Analyzing things, it’s interesting to do from time to time, and with this current situation that we’re in, I thought I’d start looking at how the 1918 Spanish Flu effected the local area that I live, considering we’re told how devastating it was.
So I looked at the local history book for the town that was put together 10 years ago, and the official death rate for Temuka and the surrounding districts was 1%. In Temuka Township there was 17 deaths from a population at the time of 1700 people.
I don’t know about anyone else, though for me, that seemed low for a deadly pandemic, so I went on line and come across some official figures.
And when one begins reading, you see a death rate of 9.6, but then you realize that that is 9.6 out of a 1,000 people, so that isn’t 9.6% you’d automatically think, but 0.96%, which paints a different picture.
You could be analyzing this stuff for hours, but just go online, have a look, and and three things stick out for me.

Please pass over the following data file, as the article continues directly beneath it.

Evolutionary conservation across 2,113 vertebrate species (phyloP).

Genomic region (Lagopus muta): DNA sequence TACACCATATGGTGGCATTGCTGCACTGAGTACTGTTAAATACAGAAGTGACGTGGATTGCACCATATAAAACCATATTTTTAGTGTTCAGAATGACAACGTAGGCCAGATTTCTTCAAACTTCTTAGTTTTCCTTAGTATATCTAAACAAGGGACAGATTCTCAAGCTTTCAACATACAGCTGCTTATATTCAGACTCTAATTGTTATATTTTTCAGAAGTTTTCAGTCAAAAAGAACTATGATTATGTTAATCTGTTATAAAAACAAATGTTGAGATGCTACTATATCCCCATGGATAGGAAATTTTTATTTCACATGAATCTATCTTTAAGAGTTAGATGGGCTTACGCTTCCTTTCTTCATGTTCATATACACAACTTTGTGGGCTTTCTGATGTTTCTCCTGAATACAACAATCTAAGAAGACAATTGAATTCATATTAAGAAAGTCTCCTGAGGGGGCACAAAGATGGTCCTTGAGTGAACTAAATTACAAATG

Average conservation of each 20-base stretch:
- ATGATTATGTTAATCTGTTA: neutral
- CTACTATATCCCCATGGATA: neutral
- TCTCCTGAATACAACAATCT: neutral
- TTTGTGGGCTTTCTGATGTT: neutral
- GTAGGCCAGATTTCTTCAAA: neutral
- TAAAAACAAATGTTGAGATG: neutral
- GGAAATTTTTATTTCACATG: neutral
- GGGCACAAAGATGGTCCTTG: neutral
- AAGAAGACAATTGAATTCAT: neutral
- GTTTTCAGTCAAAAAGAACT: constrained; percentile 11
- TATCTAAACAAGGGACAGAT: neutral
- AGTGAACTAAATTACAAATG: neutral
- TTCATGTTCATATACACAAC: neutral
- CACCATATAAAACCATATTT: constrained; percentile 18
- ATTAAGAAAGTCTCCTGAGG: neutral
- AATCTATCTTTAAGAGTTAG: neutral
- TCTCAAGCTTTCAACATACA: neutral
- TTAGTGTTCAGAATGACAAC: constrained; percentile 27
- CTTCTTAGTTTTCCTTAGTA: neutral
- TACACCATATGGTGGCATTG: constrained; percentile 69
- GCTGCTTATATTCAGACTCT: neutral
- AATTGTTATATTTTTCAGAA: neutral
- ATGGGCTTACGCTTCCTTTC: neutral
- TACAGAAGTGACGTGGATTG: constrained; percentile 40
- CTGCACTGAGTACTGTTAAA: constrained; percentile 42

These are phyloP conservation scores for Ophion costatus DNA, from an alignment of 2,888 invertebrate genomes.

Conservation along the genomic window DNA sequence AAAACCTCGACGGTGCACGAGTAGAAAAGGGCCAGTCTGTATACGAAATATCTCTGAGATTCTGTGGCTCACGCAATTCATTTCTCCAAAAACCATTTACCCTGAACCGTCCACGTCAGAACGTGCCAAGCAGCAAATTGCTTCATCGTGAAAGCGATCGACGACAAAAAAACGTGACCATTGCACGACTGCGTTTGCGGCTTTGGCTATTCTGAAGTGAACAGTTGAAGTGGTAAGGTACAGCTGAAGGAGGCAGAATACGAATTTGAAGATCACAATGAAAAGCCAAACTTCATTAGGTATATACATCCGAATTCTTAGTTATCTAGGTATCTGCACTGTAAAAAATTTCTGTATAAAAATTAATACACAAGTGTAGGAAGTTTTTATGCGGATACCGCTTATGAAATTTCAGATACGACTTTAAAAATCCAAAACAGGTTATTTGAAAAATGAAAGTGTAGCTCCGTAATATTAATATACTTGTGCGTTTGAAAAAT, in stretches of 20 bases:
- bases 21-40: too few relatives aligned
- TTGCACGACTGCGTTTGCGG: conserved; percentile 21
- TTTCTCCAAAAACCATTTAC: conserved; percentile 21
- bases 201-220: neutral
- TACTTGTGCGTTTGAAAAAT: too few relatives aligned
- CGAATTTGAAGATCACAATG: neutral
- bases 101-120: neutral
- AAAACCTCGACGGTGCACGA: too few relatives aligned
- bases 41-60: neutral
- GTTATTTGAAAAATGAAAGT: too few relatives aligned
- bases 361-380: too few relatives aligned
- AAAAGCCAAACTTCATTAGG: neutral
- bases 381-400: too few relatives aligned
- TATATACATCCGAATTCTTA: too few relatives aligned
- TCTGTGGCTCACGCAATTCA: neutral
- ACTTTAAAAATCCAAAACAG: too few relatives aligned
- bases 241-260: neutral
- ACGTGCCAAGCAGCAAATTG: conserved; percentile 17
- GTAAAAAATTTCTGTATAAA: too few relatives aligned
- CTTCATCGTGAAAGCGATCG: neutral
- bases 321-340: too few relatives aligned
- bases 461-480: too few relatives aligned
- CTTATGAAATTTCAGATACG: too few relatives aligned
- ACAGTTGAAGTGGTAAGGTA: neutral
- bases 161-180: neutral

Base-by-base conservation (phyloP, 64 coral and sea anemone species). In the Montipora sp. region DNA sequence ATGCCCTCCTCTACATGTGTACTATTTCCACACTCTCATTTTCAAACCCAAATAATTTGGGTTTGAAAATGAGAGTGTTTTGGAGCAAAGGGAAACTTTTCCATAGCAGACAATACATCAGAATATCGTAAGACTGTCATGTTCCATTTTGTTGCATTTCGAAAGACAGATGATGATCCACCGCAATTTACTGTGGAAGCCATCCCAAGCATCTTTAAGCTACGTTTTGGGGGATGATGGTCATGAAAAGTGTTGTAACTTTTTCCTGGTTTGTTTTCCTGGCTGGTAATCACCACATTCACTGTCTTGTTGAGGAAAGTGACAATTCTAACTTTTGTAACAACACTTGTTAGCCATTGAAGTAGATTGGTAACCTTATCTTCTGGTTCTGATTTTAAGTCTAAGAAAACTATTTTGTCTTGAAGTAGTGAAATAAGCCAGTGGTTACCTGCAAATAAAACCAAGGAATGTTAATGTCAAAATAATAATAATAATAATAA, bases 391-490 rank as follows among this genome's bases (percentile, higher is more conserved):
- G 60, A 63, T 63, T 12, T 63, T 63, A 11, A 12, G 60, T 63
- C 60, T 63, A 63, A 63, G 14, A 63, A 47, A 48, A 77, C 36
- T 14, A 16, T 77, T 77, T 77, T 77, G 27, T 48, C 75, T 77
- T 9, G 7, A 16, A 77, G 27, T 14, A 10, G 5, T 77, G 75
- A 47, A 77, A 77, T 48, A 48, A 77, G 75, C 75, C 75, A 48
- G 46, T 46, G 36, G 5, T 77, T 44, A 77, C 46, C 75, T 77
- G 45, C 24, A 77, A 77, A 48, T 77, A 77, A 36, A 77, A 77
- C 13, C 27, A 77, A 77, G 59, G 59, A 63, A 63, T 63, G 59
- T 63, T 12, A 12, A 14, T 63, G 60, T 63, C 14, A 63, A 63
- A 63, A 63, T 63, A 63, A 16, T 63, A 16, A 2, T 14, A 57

The average death rate for the New Zealand population, excluding the Maori population and the military bases was just below 0.6%.
For the Maori Population the death rate was way higher and also higher death rate at the military bases, for it must be remembered that at the time, the general Maori Population standard of living was a lot less than the rest of the population.
And the soldiers were obviously receiving vaccines for going to war, so the statistics got me thinking, and if the soldiers had just got back, they wouldn’t have been in the best of health having been away.
So I took a walk down to the local cemetery, just to check out the headstones for that time. I was expecting them to be grouped in a certain area, hhmmm, no they weren’t, they were all over the place, and in my wanderings I found 7 that fit the time frame of late November 1918 to December 1918.
What was just as interesting was the deaths I came across leading into that time, September and October 1918, and if these people had died a couple of months later, they would have more than likely been attributed to flu deaths. Also there was a lot of deaths between 1890 – 1910.
Yeah, all interesting stuff, and after all that I’ve written, I’ll leave you on this question:
Would lower Immune Systems and Vaccines for soldiers contributed to increased death rates during the 1918 Spanish Flu Outbreak?